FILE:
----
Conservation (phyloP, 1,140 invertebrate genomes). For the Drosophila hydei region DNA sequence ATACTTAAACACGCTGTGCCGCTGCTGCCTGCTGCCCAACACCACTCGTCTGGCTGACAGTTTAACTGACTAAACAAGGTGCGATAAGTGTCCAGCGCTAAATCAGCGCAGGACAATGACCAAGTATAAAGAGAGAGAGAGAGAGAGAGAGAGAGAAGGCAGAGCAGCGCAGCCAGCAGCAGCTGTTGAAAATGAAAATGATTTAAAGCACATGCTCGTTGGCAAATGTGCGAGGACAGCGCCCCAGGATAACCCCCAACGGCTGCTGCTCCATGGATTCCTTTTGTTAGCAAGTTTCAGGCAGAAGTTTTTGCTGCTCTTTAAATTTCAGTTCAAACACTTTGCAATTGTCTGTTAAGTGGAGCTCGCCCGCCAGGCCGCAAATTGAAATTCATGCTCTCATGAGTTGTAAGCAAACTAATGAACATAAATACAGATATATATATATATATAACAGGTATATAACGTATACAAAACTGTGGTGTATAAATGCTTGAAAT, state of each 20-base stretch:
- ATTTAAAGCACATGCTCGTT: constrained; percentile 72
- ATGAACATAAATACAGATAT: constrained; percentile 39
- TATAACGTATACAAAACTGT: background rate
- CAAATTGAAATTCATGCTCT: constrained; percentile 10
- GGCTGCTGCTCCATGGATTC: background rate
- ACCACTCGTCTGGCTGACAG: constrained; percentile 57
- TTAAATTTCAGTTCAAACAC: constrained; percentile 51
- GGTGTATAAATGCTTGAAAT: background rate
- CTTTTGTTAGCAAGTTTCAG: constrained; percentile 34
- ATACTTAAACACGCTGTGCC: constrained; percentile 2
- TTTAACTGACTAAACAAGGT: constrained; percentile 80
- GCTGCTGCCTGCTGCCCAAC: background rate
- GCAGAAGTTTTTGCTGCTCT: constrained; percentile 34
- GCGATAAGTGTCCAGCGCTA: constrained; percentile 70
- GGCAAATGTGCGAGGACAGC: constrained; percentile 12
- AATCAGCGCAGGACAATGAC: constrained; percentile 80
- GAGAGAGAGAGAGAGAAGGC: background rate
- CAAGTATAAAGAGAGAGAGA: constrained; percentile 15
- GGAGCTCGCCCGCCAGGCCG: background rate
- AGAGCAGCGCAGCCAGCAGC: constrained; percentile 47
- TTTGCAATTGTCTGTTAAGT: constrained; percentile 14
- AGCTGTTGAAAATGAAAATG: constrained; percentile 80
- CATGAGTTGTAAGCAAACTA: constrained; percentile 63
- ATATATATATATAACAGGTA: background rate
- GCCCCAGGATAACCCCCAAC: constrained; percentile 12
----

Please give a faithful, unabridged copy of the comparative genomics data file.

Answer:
Conservation (phyloP, 1,140 invertebrate genomes). For the Drosophila hydei region DNA sequence ATACTTAAACACGCTGTGCCGCTGCTGCCTGCTGCCCAACACCACTCGTCTGGCTGACAGTTTAACTGACTAAACAAGGTGCGATAAGTGTCCAGCGCTAAATCAGCGCAGGACAATGACCAAGTATAAAGAGAGAGAGAGAGAGAGAGAGAGAGAAGGCAGAGCAGCGCAGCCAGCAGCAGCTGTTGAAAATGAAAATGATTTAAAGCACATGCTCGTTGGCAAATGTGCGAGGACAGCGCCCCAGGATAACCCCCAACGGCTGCTGCTCCATGGATTCCTTTTGTTAGCAAGTTTCAGGCAGAAGTTTTTGCTGCTCTTTAAATTTCAGTTCAAACACTTTGCAATTGTCTGTTAAGTGGAGCTCGCCCGCCAGGCCGCAAATTGAAATTCATGCTCTCATGAGTTGTAAGCAAACTAATGAACATAAATACAGATATATATATATATATAACAGGTATATAACGTATACAAAACTGTGGTGTATAAATGCTTGAAAT, state of each 20-base stretch:
- ATTTAAAGCACATGCTCGTT: constrained; percentile 72
- ATGAACATAAATACAGATAT: constrained; percentile 39
- TATAACGTATACAAAACTGT: background rate
- CAAATTGAAATTCATGCTCT: constrained; percentile 10
- GGCTGCTGCTCCATGGATTC: background rate
- ACCACTCGTCTGGCTGACAG: constrained; percentile 57
- TTAAATTTCAGTTCAAACAC: constrained; percentile 51
- GGTGTATAAATGCTTGAAAT: background rate
- CTTTTGTTAGCAAGTTTCAG: constrained; percentile 34
- ATACTTAAACACGCTGTGCC: constrained; percentile 2
- TTTAACTGACTAAACAAGGT: constrained; percentile 80
- GCTGCTGCCTGCTGCCCAAC: background rate
- GCAGAAGTTTTTGCTGCTCT: constrained; percentile 34
- GCGATAAGTGTCCAGCGCTA: constrained; percentile 70
- GGCAAATGTGCGAGGACAGC: constrained; percentile 12
- AATCAGCGCAGGACAATGAC: constrained; percentile 80
- GAGAGAGAGAGAGAGAAGGC: background rate
- CAAGTATAAAGAGAGAGAGA: constrained; percentile 15
- GGAGCTCGCCCGCCAGGCCG: background rate
- AGAGCAGCGCAGCCAGCAGC: constrained; percentile 47
- TTTGCAATTGTCTGTTAAGT: constrained; percentile 14
- AGCTGTTGAAAATGAAAATG: constrained; percentile 80
- CATGAGTTGTAAGCAAACTA: constrained; percentile 63
- ATATATATATATAACAGGTA: background rate
- GCCCCAGGATAACCCCCAAC: constrained; percentile 12